Counterclockwise: The rise of Gorilla Glass and how it changed the phone industry

Counterclockwise: The rise of Gorilla Glass
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Some time ago in 2007, a certain CEO did really get annoyed that the screen of his prototype phone got scratched up in his pocket. So, a few weeks before unveiling it, he decided to swap the plastic cover of the screen for chemically-strengthened glass.

Plastic was the standard back in the day, it had indeed done a good job for years. But that was not sufficient for Steve Jobs. His decision changed the mobile landscape and made Gorilla Glass the standard.

Counterclockwise: The rise of Gorilla Glass

It is produced by Corning, which no doubt has a long history in specialty glass. It has been the maker of the Pyrex cookware. It also made the glass for the Hubble telescope’s main mirror. It made the windows of the space shuttle. Corning even, in fact, produced the glass for Thomas Edison’s light bulb.

Yet this legendary company was rather struggling – by 2007 it had in fact been losing money for five years straight. Thanks to Steve Jobs and the massive success of the iPhone, the company has (mostly) returned to profitability.

This quickly did catch on. In 2008, the iPhone 3G and the T-Mobile G1, the first-ever Android phone, brought Gorilla Glass in to focus as more people came to know about it.

Counterclockwise: The rise of Gorilla Glass The following year some Symbian (e.g. Samsung i8910 Omnia HD and the Nokia X6) did adopt Gorilla Glass as did various feature phones, such as the extra long LG BL40 New Chocolate and even the small, affordable Samsung S3650 Corby. In 2010, Gorilla Glass could indeed be found on roughly 200 million smartphones, according to data from Corning.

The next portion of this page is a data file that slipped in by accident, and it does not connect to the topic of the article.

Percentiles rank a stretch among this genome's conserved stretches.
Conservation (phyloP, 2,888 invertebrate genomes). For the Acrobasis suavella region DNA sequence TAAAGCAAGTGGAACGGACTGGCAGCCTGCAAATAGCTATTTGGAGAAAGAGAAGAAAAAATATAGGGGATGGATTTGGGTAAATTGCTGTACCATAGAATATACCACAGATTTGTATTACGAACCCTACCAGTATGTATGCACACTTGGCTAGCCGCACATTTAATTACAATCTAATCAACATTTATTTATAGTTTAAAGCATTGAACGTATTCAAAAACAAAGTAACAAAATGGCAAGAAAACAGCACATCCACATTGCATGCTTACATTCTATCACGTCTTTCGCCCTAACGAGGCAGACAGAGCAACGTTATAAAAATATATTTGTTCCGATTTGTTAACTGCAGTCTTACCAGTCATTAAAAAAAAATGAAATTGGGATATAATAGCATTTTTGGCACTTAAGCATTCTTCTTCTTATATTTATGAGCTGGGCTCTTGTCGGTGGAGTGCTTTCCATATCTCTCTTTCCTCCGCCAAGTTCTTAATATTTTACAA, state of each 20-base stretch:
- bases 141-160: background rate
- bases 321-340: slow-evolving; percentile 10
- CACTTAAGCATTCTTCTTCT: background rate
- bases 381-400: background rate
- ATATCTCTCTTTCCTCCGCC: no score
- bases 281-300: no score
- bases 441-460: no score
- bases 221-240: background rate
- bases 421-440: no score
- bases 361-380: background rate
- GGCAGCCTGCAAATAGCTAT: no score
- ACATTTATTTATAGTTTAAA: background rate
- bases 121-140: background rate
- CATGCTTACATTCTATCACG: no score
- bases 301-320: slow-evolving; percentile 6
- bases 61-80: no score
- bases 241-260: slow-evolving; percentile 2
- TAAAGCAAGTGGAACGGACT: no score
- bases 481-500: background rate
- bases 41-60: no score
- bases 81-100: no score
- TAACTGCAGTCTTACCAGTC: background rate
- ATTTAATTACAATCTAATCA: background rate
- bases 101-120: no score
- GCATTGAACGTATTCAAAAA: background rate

And for a long time, Gorilla Glass was sufficient. However, the upgrade treadmill, as well as the drive for thinner phones, does lead to the introduction of Gorilla Glass 2 in 2012 – 20% thinner than GG1, but just as strong (says, Corning).

After that, there was a new version almost every year – GG3 in 2013 did reduce reflections and fingerprint smudges, GG4 in 2014 improved impact resistance, GG6 improved it further (it was advertised as being able to survive drops from “selfie height”).

One is currently on Gorilla Glass 6, which has indeed reworked chemistry to achieve better resistance to damage after GG5 faced criticism.

Gorilla Glass does happen to be not only strengthened glass on the market, of course. Apple, the company that did push GG into the stratosphere, did discard it and switched to “ion-strengthened” glass starting with the iPhone 6. Apple originally did want to make use of sapphire, but the company that was preparing to produce the panels did go bankrupt.

There is an occasional alternative such as Dragontrail, which was used on the Pixel 3a most recently and some Xperia phones prior to that. Till now Gorilla Glass is the standard. And life without it can indeed be tough, just look at what happened to the top screen layer of the Galaxy Fold. Corning is indeed working on foldable Gorilla Glass, and there is a special version for wearables, even some TVs use Gorilla Glass. It is a material that is highly important for modern tech (the modern world has screens everywhere) and it does deserve recognition.


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